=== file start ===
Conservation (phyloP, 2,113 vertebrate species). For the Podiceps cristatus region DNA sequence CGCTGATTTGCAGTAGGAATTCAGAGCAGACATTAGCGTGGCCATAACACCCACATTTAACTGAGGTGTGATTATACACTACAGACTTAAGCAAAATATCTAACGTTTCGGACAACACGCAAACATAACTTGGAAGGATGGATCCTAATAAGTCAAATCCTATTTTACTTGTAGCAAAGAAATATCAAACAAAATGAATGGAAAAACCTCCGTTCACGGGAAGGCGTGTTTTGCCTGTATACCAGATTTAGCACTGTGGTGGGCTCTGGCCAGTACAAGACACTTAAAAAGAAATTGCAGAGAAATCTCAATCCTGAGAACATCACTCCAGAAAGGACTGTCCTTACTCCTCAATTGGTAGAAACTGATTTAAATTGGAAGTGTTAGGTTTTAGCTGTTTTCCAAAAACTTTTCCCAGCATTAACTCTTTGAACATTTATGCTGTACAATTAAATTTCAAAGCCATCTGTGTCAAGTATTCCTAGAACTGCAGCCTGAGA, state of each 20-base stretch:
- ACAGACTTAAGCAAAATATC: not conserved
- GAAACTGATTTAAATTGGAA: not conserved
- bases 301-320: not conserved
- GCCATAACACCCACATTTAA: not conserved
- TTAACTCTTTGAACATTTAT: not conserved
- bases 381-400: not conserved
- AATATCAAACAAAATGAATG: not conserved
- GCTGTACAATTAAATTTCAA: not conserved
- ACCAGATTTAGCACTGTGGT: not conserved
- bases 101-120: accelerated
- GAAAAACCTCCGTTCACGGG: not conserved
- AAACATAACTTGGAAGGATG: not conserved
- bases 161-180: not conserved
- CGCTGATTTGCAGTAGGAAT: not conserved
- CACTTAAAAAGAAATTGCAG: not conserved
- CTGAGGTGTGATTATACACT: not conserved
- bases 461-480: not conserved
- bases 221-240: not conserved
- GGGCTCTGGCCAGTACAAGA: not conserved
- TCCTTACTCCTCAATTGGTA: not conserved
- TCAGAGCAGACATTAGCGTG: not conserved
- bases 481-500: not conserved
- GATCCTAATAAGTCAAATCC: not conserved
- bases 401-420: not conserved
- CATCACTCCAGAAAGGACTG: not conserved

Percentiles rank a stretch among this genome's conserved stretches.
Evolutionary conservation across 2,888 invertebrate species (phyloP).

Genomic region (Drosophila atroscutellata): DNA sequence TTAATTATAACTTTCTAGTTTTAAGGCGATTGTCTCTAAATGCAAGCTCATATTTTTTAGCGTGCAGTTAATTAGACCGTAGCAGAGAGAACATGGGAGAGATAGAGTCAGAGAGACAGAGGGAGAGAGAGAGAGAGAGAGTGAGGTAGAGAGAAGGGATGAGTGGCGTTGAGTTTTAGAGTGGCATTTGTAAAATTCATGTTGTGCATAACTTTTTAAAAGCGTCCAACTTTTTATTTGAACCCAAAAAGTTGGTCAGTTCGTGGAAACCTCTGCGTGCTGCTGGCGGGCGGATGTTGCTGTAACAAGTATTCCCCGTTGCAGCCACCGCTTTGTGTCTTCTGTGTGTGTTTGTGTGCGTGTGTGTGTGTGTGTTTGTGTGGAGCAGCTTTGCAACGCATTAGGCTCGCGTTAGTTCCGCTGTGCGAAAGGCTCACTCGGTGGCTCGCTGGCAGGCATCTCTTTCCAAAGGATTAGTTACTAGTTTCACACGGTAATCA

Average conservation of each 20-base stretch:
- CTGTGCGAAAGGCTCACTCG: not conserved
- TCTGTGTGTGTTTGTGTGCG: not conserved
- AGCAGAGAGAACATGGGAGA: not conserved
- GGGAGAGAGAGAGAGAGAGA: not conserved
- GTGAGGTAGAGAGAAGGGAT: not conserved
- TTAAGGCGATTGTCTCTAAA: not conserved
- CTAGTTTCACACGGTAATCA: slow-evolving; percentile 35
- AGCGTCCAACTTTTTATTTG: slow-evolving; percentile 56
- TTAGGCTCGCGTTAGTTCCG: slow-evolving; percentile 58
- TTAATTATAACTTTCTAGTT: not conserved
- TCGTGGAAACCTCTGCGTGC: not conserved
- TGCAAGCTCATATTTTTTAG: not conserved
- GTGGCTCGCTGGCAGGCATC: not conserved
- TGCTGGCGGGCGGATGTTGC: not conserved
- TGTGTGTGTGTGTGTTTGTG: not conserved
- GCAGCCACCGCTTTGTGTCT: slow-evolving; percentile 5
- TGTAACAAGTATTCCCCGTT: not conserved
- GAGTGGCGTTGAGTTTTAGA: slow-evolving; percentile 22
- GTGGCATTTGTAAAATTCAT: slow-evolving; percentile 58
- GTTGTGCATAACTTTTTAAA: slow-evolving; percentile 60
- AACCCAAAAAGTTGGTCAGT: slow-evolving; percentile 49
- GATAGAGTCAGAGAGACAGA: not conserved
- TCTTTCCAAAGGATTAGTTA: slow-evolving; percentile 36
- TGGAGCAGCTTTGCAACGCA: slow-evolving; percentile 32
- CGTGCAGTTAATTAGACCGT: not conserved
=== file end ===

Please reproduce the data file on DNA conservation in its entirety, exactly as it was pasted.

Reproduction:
Conservation (phyloP, 2,113 vertebrate species). For the Podiceps cristatus region DNA sequence CGCTGATTTGCAGTAGGAATTCAGAGCAGACATTAGCGTGGCCATAACACCCACATTTAACTGAGGTGTGATTATACACTACAGACTTAAGCAAAATATCTAACGTTTCGGACAACACGCAAACATAACTTGGAAGGATGGATCCTAATAAGTCAAATCCTATTTTACTTGTAGCAAAGAAATATCAAACAAAATGAATGGAAAAACCTCCGTTCACGGGAAGGCGTGTTTTGCCTGTATACCAGATTTAGCACTGTGGTGGGCTCTGGCCAGTACAAGACACTTAAAAAGAAATTGCAGAGAAATCTCAATCCTGAGAACATCACTCCAGAAAGGACTGTCCTTACTCCTCAATTGGTAGAAACTGATTTAAATTGGAAGTGTTAGGTTTTAGCTGTTTTCCAAAAACTTTTCCCAGCATTAACTCTTTGAACATTTATGCTGTACAATTAAATTTCAAAGCCATCTGTGTCAAGTATTCCTAGAACTGCAGCCTGAGA, state of each 20-base stretch:
- ACAGACTTAAGCAAAATATC: not conserved
- GAAACTGATTTAAATTGGAA: not conserved
- bases 301-320: not conserved
- GCCATAACACCCACATTTAA: not conserved
- TTAACTCTTTGAACATTTAT: not conserved
- bases 381-400: not conserved
- AATATCAAACAAAATGAATG: not conserved
- GCTGTACAATTAAATTTCAA: not conserved
- ACCAGATTTAGCACTGTGGT: not conserved
- bases 101-120: accelerated
- GAAAAACCTCCGTTCACGGG: not conserved
- AAACATAACTTGGAAGGATG: not conserved
- bases 161-180: not conserved
- CGCTGATTTGCAGTAGGAAT: not conserved
- CACTTAAAAAGAAATTGCAG: not conserved
- CTGAGGTGTGATTATACACT: not conserved
- bases 461-480: not conserved
- bases 221-240: not conserved
- GGGCTCTGGCCAGTACAAGA: not conserved
- TCCTTACTCCTCAATTGGTA: not conserved
- TCAGAGCAGACATTAGCGTG: not conserved
- bases 481-500: not conserved
- GATCCTAATAAGTCAAATCC: not conserved
- bases 401-420: not conserved
- CATCACTCCAGAAAGGACTG: not conserved

Percentiles rank a stretch among this genome's conserved stretches.
Evolutionary conservation across 2,888 invertebrate species (phyloP).

Genomic region (Drosophila atroscutellata): DNA sequence TTAATTATAACTTTCTAGTTTTAAGGCGATTGTCTCTAAATGCAAGCTCATATTTTTTAGCGTGCAGTTAATTAGACCGTAGCAGAGAGAACATGGGAGAGATAGAGTCAGAGAGACAGAGGGAGAGAGAGAGAGAGAGAGTGAGGTAGAGAGAAGGGATGAGTGGCGTTGAGTTTTAGAGTGGCATTTGTAAAATTCATGTTGTGCATAACTTTTTAAAAGCGTCCAACTTTTTATTTGAACCCAAAAAGTTGGTCAGTTCGTGGAAACCTCTGCGTGCTGCTGGCGGGCGGATGTTGCTGTAACAAGTATTCCCCGTTGCAGCCACCGCTTTGTGTCTTCTGTGTGTGTTTGTGTGCGTGTGTGTGTGTGTGTTTGTGTGGAGCAGCTTTGCAACGCATTAGGCTCGCGTTAGTTCCGCTGTGCGAAAGGCTCACTCGGTGGCTCGCTGGCAGGCATCTCTTTCCAAAGGATTAGTTACTAGTTTCACACGGTAATCA

Average conservation of each 20-base stretch:
- CTGTGCGAAAGGCTCACTCG: not conserved
- TCTGTGTGTGTTTGTGTGCG: not conserved
- AGCAGAGAGAACATGGGAGA: not conserved
- GGGAGAGAGAGAGAGAGAGA: not conserved
- GTGAGGTAGAGAGAAGGGAT: not conserved
- TTAAGGCGATTGTCTCTAAA: not conserved
- CTAGTTTCACACGGTAATCA: slow-evolving; percentile 35
- AGCGTCCAACTTTTTATTTG: slow-evolving; percentile 56
- TTAGGCTCGCGTTAGTTCCG: slow-evolving; percentile 58
- TTAATTATAACTTTCTAGTT: not conserved
- TCGTGGAAACCTCTGCGTGC: not conserved
- TGCAAGCTCATATTTTTTAG: not conserved
- GTGGCTCGCTGGCAGGCATC: not conserved
- TGCTGGCGGGCGGATGTTGC: not conserved
- TGTGTGTGTGTGTGTTTGTG: not conserved
- GCAGCCACCGCTTTGTGTCT: slow-evolving; percentile 5
- TGTAACAAGTATTCCCCGTT: not conserved
- GAGTGGCGTTGAGTTTTAGA: slow-evolving; percentile 22
- GTGGCATTTGTAAAATTCAT: slow-evolving; percentile 58
- GTTGTGCATAACTTTTTAAA: slow-evolving; percentile 60
- AACCCAAAAAGTTGGTCAGT: slow-evolving; percentile 49
- GATAGAGTCAGAGAGACAGA: not conserved
- TCTTTCCAAAGGATTAGTTA: slow-evolving; percentile 36
- TGGAGCAGCTTTGCAACGCA: slow-evolving; percentile 32
- CGTGCAGTTAATTAGACCGT: not conserved